New Book Cuba TV Focuses on Island's Television Culture
Remember back in the day when the whole family sat around the living room watching the Honeymooners or The Ed Sullivan Show or Bonanza on a behemoth boob tube and stand that took up half of the space in the room. Of course you don't. But trust us, televisions - much like fashion models - used to have some flesh on them before they became these paper thin objects we ogle and hang on a wall.
Nowadays, the better the TV the less floor space it takes up. Unless, of course, you live in the time warp better known as Cuba. Word is Ed Sullivan is still kicking around on the island nation and televisions still dominate the homes. So much so in fact that photographer Simone Lueck published a book, Cuba TV, documenting dozens of these iconic televisions she shot while in Castro's backyard.
Limited channels, but not limited style.
While most the images we see coming out of Cuba are of its dilapidated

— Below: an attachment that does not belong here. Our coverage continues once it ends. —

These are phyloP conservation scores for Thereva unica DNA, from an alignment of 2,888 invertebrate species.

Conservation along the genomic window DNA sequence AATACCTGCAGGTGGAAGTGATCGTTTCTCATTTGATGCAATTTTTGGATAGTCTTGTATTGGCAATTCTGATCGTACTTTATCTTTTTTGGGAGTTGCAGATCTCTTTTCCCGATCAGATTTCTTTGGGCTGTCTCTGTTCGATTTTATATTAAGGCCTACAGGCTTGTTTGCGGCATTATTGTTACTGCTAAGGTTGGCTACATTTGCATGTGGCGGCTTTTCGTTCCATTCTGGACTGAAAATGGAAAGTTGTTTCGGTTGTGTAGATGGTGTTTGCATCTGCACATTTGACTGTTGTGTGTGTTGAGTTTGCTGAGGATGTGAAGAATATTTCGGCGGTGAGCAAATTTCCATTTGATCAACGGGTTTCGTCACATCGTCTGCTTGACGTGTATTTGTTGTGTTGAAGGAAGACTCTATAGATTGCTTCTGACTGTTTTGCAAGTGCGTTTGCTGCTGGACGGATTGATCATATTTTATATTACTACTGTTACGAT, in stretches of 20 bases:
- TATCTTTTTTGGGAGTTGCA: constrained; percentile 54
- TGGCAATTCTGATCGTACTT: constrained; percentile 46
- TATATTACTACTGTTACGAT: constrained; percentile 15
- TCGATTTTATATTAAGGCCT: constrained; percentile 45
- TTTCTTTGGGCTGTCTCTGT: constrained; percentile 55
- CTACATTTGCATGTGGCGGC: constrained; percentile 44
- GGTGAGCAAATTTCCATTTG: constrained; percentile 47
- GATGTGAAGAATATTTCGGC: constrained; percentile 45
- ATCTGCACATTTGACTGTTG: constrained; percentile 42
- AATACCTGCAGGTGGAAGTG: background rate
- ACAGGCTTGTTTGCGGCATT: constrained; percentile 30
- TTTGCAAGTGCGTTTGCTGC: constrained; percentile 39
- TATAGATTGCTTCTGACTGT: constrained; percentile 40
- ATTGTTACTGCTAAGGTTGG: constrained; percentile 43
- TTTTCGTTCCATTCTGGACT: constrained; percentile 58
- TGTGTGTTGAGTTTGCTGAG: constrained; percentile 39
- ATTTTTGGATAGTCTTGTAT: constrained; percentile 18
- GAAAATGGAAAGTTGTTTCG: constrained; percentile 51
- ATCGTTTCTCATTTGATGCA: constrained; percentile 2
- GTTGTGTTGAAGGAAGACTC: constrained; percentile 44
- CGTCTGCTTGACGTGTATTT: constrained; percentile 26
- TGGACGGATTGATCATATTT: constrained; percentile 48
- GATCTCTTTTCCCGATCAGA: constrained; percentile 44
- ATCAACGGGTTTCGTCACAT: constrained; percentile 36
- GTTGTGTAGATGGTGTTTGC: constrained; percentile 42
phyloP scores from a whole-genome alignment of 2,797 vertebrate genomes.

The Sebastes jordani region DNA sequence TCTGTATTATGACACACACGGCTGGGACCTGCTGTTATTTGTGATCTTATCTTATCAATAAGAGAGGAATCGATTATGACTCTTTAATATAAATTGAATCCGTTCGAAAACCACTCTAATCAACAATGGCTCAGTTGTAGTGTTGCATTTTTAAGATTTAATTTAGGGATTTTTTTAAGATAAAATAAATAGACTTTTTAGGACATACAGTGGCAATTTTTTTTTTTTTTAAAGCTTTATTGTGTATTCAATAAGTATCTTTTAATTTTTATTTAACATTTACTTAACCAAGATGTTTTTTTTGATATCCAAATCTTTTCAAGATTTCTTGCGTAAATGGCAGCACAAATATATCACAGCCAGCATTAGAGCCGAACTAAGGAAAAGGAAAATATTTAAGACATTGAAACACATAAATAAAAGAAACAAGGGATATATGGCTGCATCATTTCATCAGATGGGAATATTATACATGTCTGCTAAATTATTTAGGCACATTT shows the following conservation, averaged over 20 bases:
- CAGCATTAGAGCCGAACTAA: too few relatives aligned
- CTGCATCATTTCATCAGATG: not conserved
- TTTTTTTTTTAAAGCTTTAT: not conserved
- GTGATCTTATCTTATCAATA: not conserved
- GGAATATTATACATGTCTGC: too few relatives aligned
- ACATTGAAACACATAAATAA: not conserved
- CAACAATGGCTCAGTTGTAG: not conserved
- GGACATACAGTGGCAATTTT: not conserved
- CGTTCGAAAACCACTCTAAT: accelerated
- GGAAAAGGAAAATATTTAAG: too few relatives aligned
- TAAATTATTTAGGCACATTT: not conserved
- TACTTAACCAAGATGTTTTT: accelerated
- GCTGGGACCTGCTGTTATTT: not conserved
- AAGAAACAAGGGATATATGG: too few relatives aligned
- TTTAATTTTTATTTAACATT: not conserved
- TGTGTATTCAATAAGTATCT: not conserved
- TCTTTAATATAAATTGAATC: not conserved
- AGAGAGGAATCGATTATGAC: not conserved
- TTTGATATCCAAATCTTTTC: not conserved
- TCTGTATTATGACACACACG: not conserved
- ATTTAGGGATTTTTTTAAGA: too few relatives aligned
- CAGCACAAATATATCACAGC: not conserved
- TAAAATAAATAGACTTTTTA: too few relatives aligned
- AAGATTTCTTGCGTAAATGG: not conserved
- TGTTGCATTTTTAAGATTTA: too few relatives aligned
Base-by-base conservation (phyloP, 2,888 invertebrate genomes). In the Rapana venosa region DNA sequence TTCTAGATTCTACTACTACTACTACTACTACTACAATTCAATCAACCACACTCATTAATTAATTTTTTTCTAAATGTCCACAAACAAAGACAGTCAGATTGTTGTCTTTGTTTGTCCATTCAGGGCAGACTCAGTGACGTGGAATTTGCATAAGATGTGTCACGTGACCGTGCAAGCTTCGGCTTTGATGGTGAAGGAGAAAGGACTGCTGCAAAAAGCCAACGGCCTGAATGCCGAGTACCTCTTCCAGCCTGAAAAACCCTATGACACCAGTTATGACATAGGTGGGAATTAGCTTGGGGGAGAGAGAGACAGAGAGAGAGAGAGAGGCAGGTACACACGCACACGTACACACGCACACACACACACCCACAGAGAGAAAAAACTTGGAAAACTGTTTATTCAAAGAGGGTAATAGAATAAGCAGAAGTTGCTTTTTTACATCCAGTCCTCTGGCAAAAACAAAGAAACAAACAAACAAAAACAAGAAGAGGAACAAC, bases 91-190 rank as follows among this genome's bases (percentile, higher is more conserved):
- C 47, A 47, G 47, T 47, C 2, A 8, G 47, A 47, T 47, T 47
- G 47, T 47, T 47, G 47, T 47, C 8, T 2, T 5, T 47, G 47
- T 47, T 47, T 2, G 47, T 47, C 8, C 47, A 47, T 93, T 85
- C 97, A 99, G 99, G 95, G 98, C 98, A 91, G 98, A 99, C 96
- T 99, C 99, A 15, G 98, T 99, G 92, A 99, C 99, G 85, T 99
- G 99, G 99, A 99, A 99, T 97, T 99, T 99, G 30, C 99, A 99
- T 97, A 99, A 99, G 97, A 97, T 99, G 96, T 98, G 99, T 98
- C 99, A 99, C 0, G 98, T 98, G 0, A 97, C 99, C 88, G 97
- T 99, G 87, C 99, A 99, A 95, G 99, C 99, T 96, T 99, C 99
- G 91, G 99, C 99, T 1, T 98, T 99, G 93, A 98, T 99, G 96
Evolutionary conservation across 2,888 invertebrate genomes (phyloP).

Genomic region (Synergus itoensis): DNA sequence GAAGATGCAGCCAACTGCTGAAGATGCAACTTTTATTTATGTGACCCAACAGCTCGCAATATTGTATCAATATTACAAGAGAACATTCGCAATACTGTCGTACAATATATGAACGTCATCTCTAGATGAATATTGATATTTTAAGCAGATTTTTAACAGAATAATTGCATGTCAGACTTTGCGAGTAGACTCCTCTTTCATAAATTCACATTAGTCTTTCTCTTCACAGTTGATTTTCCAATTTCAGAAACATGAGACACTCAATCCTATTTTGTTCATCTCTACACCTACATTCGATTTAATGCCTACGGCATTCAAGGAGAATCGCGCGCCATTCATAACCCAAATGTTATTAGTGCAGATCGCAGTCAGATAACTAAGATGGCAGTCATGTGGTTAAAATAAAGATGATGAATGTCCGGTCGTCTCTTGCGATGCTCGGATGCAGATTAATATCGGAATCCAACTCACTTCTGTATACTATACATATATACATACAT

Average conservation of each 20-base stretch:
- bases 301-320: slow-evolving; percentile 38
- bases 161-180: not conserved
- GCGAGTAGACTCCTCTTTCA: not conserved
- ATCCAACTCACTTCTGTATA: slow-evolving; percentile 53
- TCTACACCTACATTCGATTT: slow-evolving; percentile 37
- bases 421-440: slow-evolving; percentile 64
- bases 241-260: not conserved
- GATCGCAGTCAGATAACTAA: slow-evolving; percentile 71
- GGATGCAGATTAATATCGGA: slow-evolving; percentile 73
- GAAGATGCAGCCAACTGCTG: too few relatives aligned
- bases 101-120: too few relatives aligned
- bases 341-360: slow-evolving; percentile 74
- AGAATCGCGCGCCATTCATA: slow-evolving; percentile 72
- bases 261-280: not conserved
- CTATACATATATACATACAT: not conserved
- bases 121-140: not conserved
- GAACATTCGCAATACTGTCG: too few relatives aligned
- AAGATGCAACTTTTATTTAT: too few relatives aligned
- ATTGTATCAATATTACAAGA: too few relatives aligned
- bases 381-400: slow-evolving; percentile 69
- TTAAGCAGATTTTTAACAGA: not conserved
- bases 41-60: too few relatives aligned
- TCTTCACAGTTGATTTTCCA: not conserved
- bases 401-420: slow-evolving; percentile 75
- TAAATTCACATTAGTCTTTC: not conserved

buildings, Fifties cars, and other remnants of a communist regime long
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out of touch, Lueck focuses on the inside of Cuba's modest homes and
apartments and the light radiating out of them. She spent
time documenting the televisions on a visit in 2000 and shot the TVs
with her trusty 35mm lens.
Check out Che's watchful eye.
Cubans don't have access to Direct TV or Dish Network, though
they are starting to put out some rad Zombie movies. Instead there are
only a few state-run stations with a novellas, news, sports, and maybe a
rally or two for the bearded one broadcasting. But limited options
don't translate into less viewership, according to Lueck, who says the televisions are
always on during broadcast hours.
The photographer is based out of Los Angeles and is having an opening
reception for the book in California this Saturday (see telenovela style video invite
at end). There's also a New York City event planned for September 21, but as of yet publishers don't have a Miami event scheduled. That may change.
Everybody loves TV.
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